The above picture is a good example of unique things one can find in the markets of Delhi, India. A man cutting hair and a man selling live chickens share a storefront.

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Resting Rickhaw

While walking around the streets of Delhi, India, it took me quite a while to get my camera out. I had heard and read so many stories of crime and I couldn’t bear to lose everything so early in the trip. By the second day however, I built up some courage and pulled my camera out.

And never put it away.

The colors and life of India are absolutely fascinating. For everything I didn’t like about the country, I loved the people who were friendly and didn’t mind having their pictures taken.

Yes, a few gave me the “wave off” as I raised my camera to take a photograph, but even the most hardened of teenage kids seemed to like having their pictures taken.

Obviously the rickshaw driver from New Delhi, India pictured above didn’t seem overly concerned about having his photo taken. Of course, I didn’t bother waking up to ask, either.

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Cricket on the Sidewalk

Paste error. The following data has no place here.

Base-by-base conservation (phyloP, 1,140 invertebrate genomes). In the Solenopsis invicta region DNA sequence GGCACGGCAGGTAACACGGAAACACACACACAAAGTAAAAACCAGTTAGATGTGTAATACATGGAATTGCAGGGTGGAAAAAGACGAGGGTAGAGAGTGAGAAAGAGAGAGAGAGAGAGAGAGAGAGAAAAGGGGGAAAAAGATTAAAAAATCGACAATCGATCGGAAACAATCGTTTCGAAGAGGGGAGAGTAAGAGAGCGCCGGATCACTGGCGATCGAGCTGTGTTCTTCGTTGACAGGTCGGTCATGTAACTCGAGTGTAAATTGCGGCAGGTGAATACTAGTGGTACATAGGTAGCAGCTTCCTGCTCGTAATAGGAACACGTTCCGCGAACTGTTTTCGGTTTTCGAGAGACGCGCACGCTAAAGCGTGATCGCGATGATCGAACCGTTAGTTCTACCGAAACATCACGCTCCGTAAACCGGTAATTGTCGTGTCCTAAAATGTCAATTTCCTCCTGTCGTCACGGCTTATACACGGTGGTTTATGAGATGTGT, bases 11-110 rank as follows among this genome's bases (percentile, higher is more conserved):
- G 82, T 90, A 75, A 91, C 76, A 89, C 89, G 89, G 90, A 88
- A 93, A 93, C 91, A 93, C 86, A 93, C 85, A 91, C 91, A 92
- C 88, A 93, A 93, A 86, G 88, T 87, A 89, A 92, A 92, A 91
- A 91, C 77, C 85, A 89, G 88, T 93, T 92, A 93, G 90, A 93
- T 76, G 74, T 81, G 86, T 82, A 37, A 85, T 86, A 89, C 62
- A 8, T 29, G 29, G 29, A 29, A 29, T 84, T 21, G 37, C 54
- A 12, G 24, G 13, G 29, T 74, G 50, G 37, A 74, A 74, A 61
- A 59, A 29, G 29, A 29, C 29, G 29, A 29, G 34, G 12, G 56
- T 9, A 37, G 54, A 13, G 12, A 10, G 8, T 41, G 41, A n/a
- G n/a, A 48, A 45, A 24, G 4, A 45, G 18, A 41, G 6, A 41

While wandering around India, my wife and I realized just how popular cricket is there. Sure, I’ve heard many stories of cricket frenzied fans but never realized how frenzied it really was.

On our way back to the hotel, we were walking along the street and passed a park with droves of kids playing cricket.  Some were in jeans and T-shirts, some were in tattered clothes, and some were in traditional religious wear. It was fascinating to watch, but after a short while, they boys took quite an interest in my wife.

Everywhere in India we went my wife was quite popular. We weren’t sure of the exact reasoning, and it was further complicated when a older gentleman briefly chatted with us and mentioned she looks eerily similar to a famous Bollywood actress.

While we were watching the boys play cricket, one eventually came over with his camera phone to snap a picture of us. (And by “us,” I mean he motioned for me to slide out of the picture.)

Since turnabout is fair play, we continued to watch the boys play cricket, but before we left I took a few photos of them.

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Posted in Travel Also tagged , |